Torrential rain, thunder and lightning, lumpy sea and semi darkness did not augur well for the day as we were forced to motor to try to beat the storm into Horta. We had spotted the threatening weather system on our long term weather forecast nearly a week ago but it has only just shown on the shorter Emailed forecasts. With our self-imposed limited use of the Satellite communication system, we are relying on these Emailed forecasts but would prefer the grib files we used to download. The day actually soon brightened and with the wind and sea dropping we had a fairly languid day under engine.
The fleet seems to be strung out and the warnings about the impending storm carry the advice to head south if it’s not possible to make Horta by Monday evening. Looking at the speed of some of the stragglers and the light wind conditions, it would appear that they are motoring conservatively, if at all to save their stock of diesel. AWOL is happily not suffering from such a constraint as they power along in our wake. They have asked for another 60 litres to be floated down to them again today which should mean we can both motor into Horta by the storm imposed deadline.
It is frustrating that we have been unable (or rather reluctant) to post photos since our satellite data hiatus but I will be illustrating the blogs with some pictures once we connect to the mobile data network in the Azores.
Our frugal use of water means that we have only just switched over to our full second tank so we should be fragrant when we arrive in Horta on Monday. We will have to find a laundry to have a thorough wash as everything is caked in salt and dirty. Ollie has run out of clean shirts and is wearing mine – no cred in that!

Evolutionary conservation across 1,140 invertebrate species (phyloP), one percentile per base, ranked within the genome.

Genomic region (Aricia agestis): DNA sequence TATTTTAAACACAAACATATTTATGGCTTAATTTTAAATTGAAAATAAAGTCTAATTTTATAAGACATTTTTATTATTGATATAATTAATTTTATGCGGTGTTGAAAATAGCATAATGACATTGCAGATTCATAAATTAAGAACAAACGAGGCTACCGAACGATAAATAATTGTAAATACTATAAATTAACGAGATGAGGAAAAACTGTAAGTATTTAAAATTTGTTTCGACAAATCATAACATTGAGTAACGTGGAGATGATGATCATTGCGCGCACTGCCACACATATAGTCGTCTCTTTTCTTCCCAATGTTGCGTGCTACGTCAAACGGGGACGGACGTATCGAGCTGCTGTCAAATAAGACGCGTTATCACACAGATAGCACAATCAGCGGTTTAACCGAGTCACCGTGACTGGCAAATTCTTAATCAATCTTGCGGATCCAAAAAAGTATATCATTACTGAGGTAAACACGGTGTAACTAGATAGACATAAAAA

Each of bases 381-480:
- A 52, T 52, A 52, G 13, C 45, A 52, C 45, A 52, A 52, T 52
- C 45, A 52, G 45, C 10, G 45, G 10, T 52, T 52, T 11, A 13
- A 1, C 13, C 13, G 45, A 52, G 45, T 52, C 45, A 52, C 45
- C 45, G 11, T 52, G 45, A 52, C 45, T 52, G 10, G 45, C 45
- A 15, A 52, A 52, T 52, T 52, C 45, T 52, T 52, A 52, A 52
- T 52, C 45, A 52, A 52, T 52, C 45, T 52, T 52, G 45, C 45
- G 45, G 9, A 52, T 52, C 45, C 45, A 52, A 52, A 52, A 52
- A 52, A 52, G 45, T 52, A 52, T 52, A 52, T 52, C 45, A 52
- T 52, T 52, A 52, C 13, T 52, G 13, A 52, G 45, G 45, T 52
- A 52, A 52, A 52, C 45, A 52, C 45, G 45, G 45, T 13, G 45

Well my night watch was quite dramatic yesterday.
When I took over from Barry, there was frequent lightning on the horizon, which looked all gothic and exciting.
Though over the next hour we moved from the side-lines to the centre of the action – that’s when it became unnerving.
The yacht was engulfed in torrential rain and enormous flashes of lightning, almost in unison with the accompanying thunder.
There I sat, trying to focus on my audiobook, but couldn’t help contemplating what would happen if we got struck.
We’ve got a mast after all.
And while I don’t know much about meteorology, I’m pretty sure it’s un-ideal to be attached to a forty foot metal pole that pokes up into a thunder storm.
We’ve got lightning conductors and that sort of clobber, but despite all that, I kept returning to the memory of seeing a tree that had been struck by lightning near my school.
The tree had literally exploded.
Still, we emerged unscathed and it was another dry sunny day – though tragically windless.
In the afternoon the skipper unravelled a special treat on the foredeck – our very own hammock.
I think it must be designed for backpackers because it fits down into a cagoule-style bag and is made from similar material.
That’s great for easy stowage, and it strings nicely between the baby stay and the mast.
However it was still quite choppy today; and I did wonder if this ‘cagoule hammock’ was designed to have an 18 stone bloke getting violently swung back and forth whenever a particularly big wave came along.
But just as in the lightning storm, my anxiety was happily unfounded.
Just before dinner we were visited by another pod of dolphins, and they spent some time playing around the bow.
The skipper and I stood in the pulpit to watch them.
We both agreed it doesn’t get much better, especially when a dolphin turns its head round to look at you.
And it may be anthropomorphising, but we also felt that they tried to put on a performance for us: jumping out of the water, quickly changing direction and sweeping from one side to the other.
Perhaps they’re worried that since Flipper was taken off the air, their star is diminishing.
And their routines are an attempt to recapture the limelight, a bit like going on ‘I’m a Celebrity…’ or doing panto in Guildford with Les Dennis.